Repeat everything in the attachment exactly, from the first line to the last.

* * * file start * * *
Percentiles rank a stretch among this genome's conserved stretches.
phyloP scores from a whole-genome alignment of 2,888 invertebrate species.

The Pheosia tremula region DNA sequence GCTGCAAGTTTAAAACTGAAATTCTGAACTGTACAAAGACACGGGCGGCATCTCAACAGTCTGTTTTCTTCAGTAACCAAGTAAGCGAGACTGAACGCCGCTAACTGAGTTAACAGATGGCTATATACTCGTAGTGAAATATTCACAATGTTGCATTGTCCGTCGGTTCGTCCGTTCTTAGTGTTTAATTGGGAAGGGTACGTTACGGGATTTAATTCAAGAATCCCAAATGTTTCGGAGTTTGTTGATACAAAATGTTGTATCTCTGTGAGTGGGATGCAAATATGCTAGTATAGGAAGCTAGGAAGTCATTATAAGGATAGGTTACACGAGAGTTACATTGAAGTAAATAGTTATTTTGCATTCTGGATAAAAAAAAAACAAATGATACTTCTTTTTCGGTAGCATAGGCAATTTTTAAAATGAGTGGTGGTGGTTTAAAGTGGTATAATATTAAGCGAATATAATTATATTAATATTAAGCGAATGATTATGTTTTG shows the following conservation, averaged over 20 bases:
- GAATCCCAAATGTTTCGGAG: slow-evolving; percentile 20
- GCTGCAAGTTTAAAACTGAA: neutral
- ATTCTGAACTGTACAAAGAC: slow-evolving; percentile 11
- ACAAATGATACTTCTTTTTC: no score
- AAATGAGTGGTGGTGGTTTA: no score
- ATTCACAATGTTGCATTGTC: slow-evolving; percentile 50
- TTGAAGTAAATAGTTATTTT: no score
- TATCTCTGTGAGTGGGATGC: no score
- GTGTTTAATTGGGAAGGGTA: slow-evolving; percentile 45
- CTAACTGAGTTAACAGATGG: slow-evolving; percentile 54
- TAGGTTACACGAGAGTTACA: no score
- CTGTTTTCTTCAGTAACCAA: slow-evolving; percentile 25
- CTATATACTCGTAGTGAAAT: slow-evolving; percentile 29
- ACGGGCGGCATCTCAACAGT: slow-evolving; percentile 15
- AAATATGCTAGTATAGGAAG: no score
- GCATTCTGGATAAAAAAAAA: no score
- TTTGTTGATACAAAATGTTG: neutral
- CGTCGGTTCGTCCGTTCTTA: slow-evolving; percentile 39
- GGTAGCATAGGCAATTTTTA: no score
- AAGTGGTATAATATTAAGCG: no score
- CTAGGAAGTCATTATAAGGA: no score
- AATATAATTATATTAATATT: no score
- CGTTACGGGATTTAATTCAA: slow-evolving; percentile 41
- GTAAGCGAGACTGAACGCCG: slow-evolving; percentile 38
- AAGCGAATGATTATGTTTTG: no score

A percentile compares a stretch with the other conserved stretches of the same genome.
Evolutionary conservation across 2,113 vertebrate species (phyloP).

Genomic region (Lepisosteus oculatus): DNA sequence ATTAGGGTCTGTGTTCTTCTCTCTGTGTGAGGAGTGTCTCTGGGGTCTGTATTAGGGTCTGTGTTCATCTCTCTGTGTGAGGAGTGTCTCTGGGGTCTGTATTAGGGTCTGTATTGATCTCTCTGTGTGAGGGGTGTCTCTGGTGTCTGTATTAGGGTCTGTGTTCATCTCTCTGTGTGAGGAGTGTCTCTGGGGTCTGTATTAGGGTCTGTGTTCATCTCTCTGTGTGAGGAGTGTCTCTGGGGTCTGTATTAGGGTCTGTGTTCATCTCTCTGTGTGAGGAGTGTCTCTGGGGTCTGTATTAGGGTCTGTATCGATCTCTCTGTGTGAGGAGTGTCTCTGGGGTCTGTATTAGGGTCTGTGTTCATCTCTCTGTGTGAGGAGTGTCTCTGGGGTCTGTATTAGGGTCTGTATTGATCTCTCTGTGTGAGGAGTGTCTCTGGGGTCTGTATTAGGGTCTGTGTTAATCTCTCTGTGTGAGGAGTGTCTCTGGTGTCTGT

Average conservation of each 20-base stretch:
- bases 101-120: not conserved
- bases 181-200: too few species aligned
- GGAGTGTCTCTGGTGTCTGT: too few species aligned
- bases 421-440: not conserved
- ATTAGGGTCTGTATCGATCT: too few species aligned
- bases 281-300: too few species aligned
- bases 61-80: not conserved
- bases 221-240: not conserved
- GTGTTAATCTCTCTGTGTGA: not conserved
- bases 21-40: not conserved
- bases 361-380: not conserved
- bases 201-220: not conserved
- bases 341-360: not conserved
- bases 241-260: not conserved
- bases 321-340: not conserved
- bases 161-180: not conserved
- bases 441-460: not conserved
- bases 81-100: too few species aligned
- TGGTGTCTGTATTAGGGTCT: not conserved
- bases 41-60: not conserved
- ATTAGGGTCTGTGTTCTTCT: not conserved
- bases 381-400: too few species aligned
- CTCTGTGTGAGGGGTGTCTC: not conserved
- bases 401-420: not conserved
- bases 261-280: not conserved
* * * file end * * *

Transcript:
Percentiles rank a stretch among this genome's conserved stretches.
phyloP scores from a whole-genome alignment of 2,888 invertebrate species.

The Pheosia tremula region DNA sequence GCTGCAAGTTTAAAACTGAAATTCTGAACTGTACAAAGACACGGGCGGCATCTCAACAGTCTGTTTTCTTCAGTAACCAAGTAAGCGAGACTGAACGCCGCTAACTGAGTTAACAGATGGCTATATACTCGTAGTGAAATATTCACAATGTTGCATTGTCCGTCGGTTCGTCCGTTCTTAGTGTTTAATTGGGAAGGGTACGTTACGGGATTTAATTCAAGAATCCCAAATGTTTCGGAGTTTGTTGATACAAAATGTTGTATCTCTGTGAGTGGGATGCAAATATGCTAGTATAGGAAGCTAGGAAGTCATTATAAGGATAGGTTACACGAGAGTTACATTGAAGTAAATAGTTATTTTGCATTCTGGATAAAAAAAAAACAAATGATACTTCTTTTTCGGTAGCATAGGCAATTTTTAAAATGAGTGGTGGTGGTTTAAAGTGGTATAATATTAAGCGAATATAATTATATTAATATTAAGCGAATGATTATGTTTTG shows the following conservation, averaged over 20 bases:
- GAATCCCAAATGTTTCGGAG: slow-evolving; percentile 20
- GCTGCAAGTTTAAAACTGAA: neutral
- ATTCTGAACTGTACAAAGAC: slow-evolving; percentile 11
- ACAAATGATACTTCTTTTTC: no score
- AAATGAGTGGTGGTGGTTTA: no score
- ATTCACAATGTTGCATTGTC: slow-evolving; percentile 50
- TTGAAGTAAATAGTTATTTT: no score
- TATCTCTGTGAGTGGGATGC: no score
- GTGTTTAATTGGGAAGGGTA: slow-evolving; percentile 45
- CTAACTGAGTTAACAGATGG: slow-evolving; percentile 54
- TAGGTTACACGAGAGTTACA: no score
- CTGTTTTCTTCAGTAACCAA: slow-evolving; percentile 25
- CTATATACTCGTAGTGAAAT: slow-evolving; percentile 29
- ACGGGCGGCATCTCAACAGT: slow-evolving; percentile 15
- AAATATGCTAGTATAGGAAG: no score
- GCATTCTGGATAAAAAAAAA: no score
- TTTGTTGATACAAAATGTTG: neutral
- CGTCGGTTCGTCCGTTCTTA: slow-evolving; percentile 39
- GGTAGCATAGGCAATTTTTA: no score
- AAGTGGTATAATATTAAGCG: no score
- CTAGGAAGTCATTATAAGGA: no score
- AATATAATTATATTAATATT: no score
- CGTTACGGGATTTAATTCAA: slow-evolving; percentile 41
- GTAAGCGAGACTGAACGCCG: slow-evolving; percentile 38
- AAGCGAATGATTATGTTTTG: no score

A percentile compares a stretch with the other conserved stretches of the same genome.
Evolutionary conservation across 2,113 vertebrate species (phyloP).

Genomic region (Lepisosteus oculatus): DNA sequence ATTAGGGTCTGTGTTCTTCTCTCTGTGTGAGGAGTGTCTCTGGGGTCTGTATTAGGGTCTGTGTTCATCTCTCTGTGTGAGGAGTGTCTCTGGGGTCTGTATTAGGGTCTGTATTGATCTCTCTGTGTGAGGGGTGTCTCTGGTGTCTGTATTAGGGTCTGTGTTCATCTCTCTGTGTGAGGAGTGTCTCTGGGGTCTGTATTAGGGTCTGTGTTCATCTCTCTGTGTGAGGAGTGTCTCTGGGGTCTGTATTAGGGTCTGTGTTCATCTCTCTGTGTGAGGAGTGTCTCTGGGGTCTGTATTAGGGTCTGTATCGATCTCTCTGTGTGAGGAGTGTCTCTGGGGTCTGTATTAGGGTCTGTGTTCATCTCTCTGTGTGAGGAGTGTCTCTGGGGTCTGTATTAGGGTCTGTATTGATCTCTCTGTGTGAGGAGTGTCTCTGGGGTCTGTATTAGGGTCTGTGTTAATCTCTCTGTGTGAGGAGTGTCTCTGGTGTCTGT

Average conservation of each 20-base stretch:
- bases 101-120: not conserved
- bases 181-200: too few species aligned
- GGAGTGTCTCTGGTGTCTGT: too few species aligned
- bases 421-440: not conserved
- ATTAGGGTCTGTATCGATCT: too few species aligned
- bases 281-300: too few species aligned
- bases 61-80: not conserved
- bases 221-240: not conserved
- GTGTTAATCTCTCTGTGTGA: not conserved
- bases 21-40: not conserved
- bases 361-380: not conserved
- bases 201-220: not conserved
- bases 341-360: not conserved
- bases 241-260: not conserved
- bases 321-340: not conserved
- bases 161-180: not conserved
- bases 441-460: not conserved
- bases 81-100: too few species aligned
- TGGTGTCTGTATTAGGGTCT: not conserved
- bases 41-60: not conserved
- ATTAGGGTCTGTGTTCTTCT: not conserved
- bases 381-400: too few species aligned
- CTCTGTGTGAGGGGTGTCTC: not conserved
- bases 401-420: not conserved
- bases 261-280: not conserved